University’s 20:1 Program attracts Department of Defense attentionTweet
With the current scrutiny by Congress into what some have termed a sexual assault crisis in the military, a recent visit to Binghamton University by the Department of Defense Sexual Assault Prevention Team to learn about its 20:1 Program carries heightened significance.
In late April, the DOD team of military and civilian members, led by United States Marine Corps Colonel Mary H. Reinwald, deputy director for Prevention and Victim Assistance, and U.S. Army Major John Ruckauf, prevention operations officer, came to campus for three days to learn about Binghamton’s 20:1 sexual assault prevention program – a best practice they might incorporate into the military.
“We recognized that we don’t have all the answers,” Reinwald said, “but we have shifted our focus from training to prevention.
“This is a huge culture shift for all the services,” she said. “The esteem that the American public holds for the military is tremendous, but it’s a huge responsibility and sexual assault is a stigma and we won’t tolerate it anymore. It starts with the culture change.”
The DOD team is reaching out to college campuses to learn about best practices, well-respected programs and new ideas. Binghamton’s 20:1 Program, mentioned recently by the DOD at a White House briefing as a best practice, rose to the top and the trip to Binghamton was the team’s first to any college campus.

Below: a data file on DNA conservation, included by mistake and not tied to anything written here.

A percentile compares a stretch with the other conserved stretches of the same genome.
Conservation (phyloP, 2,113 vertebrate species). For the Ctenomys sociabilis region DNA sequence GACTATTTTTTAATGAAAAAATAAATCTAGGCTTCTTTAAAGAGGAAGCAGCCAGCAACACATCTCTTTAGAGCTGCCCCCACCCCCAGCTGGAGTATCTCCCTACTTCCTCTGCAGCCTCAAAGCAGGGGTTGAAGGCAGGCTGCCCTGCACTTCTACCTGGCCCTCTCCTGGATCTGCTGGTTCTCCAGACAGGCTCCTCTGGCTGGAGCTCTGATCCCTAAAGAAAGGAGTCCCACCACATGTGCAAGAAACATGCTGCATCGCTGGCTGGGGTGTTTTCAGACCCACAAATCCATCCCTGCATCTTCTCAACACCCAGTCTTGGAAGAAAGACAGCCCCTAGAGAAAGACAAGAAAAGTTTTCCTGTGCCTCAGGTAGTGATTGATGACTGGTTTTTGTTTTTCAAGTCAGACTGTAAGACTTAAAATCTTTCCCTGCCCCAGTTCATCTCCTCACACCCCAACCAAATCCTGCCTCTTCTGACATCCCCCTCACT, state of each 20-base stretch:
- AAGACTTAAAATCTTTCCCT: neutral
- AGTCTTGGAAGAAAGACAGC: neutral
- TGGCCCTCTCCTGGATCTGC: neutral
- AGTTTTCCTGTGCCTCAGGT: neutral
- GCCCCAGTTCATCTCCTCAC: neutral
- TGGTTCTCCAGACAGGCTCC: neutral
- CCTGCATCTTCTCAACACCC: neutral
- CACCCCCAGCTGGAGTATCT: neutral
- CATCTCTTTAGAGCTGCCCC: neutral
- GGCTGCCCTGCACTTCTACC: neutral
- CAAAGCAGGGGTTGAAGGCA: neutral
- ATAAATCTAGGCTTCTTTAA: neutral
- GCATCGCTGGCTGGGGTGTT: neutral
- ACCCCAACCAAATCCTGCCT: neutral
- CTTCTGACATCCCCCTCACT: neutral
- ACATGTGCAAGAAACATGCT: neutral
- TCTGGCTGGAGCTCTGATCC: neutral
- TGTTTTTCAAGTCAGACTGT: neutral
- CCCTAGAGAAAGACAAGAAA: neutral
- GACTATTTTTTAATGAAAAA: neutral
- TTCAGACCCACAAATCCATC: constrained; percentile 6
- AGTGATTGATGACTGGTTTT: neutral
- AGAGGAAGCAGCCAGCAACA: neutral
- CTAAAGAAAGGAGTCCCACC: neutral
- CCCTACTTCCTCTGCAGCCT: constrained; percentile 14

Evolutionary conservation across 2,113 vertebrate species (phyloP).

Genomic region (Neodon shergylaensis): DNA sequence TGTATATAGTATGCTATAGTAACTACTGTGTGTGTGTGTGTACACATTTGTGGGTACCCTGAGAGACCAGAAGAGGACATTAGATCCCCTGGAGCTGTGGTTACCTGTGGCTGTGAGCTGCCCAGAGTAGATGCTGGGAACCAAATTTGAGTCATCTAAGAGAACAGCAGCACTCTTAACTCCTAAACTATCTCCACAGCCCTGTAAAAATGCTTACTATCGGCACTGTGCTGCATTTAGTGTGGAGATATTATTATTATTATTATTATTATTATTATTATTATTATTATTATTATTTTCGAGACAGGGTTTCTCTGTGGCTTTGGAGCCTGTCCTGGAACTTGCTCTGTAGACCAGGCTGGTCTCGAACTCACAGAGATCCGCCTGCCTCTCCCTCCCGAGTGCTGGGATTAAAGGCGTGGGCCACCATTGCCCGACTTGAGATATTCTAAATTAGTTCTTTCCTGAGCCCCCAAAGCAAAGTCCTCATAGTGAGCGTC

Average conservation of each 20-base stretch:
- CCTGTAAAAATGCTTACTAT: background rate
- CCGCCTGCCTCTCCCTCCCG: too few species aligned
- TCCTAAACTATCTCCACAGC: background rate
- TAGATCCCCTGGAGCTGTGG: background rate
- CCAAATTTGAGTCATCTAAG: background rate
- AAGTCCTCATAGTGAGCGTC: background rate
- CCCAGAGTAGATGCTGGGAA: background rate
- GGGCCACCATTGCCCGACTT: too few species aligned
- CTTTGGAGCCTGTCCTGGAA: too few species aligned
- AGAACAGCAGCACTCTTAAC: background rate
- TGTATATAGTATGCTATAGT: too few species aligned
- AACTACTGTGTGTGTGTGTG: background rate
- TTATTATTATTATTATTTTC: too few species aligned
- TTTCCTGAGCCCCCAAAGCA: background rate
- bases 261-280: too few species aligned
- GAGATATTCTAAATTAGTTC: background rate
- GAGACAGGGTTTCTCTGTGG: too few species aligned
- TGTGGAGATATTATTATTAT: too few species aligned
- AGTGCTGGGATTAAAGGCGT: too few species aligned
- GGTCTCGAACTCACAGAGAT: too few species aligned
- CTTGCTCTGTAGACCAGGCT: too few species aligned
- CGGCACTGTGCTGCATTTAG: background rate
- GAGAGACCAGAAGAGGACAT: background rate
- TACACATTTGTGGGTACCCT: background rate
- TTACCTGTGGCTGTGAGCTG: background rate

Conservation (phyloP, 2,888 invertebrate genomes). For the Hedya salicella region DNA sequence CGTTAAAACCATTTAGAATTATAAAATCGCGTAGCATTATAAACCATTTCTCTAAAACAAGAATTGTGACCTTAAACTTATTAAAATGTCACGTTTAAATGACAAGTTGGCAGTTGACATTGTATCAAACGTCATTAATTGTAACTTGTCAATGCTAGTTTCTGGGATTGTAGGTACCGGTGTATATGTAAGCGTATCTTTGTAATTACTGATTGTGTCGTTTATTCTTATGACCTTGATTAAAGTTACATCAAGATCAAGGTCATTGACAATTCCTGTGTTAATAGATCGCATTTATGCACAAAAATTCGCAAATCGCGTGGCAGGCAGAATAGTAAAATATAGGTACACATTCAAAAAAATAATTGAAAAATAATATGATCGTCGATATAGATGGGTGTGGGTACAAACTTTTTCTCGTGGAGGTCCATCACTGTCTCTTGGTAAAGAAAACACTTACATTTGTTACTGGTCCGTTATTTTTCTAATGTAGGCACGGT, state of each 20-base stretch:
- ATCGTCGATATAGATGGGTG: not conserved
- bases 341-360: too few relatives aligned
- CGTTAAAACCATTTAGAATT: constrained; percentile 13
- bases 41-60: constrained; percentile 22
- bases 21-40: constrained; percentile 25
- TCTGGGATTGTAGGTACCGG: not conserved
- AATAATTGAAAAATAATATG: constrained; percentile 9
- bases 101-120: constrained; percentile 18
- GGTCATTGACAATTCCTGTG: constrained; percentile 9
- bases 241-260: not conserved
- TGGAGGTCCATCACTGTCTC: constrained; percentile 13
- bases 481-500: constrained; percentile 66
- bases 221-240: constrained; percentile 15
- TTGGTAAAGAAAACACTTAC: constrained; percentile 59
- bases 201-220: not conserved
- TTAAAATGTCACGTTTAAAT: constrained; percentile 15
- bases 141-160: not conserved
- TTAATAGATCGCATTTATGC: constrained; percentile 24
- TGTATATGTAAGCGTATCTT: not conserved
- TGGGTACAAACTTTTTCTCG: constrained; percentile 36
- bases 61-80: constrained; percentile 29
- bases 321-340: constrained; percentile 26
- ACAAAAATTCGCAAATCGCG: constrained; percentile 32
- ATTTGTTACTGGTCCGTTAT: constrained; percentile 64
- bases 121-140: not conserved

The DOD team is working to reinvigorate sexual assault prevention in the military and found the 20:1 Program while doing research. “We came upon 20:1 and are really interested,” said Ruckauf. “A majority of the sexual assaults that are being reported in the military are ‘peer-on-peer.’ We’re looking to what you’re doing and might try to adapt it. Peers see the interaction and allow it to occur, so we’re looking for more emphasis in our military program. Our intent is to create a national benchmark program.”
“Each of us deal with young people at the early stages of their careers and depend upon our ability to create a community and a sense of belonging so they can thrive,” Brian Rose, vice president for student affairs, told the DOD team. “Sexual assault is an interrupter of that and a challenge to us … a vexing problem. We’re eager to learn what we can from you and delighted to share what we’ve come up with. We hope it takes us both to a better place.”
The military is dealing with a lot of well-ingrained ideas and perceptions, Reinwald said, and the DOD hopes to turn that around. “When coming back from a war, discipline can often lapse and the little things build up to the broader picture,” she said. “We have some significant challenges because of the scope − culture, geography, preconceived notions – but there are a lot of similarities between military and university settings.”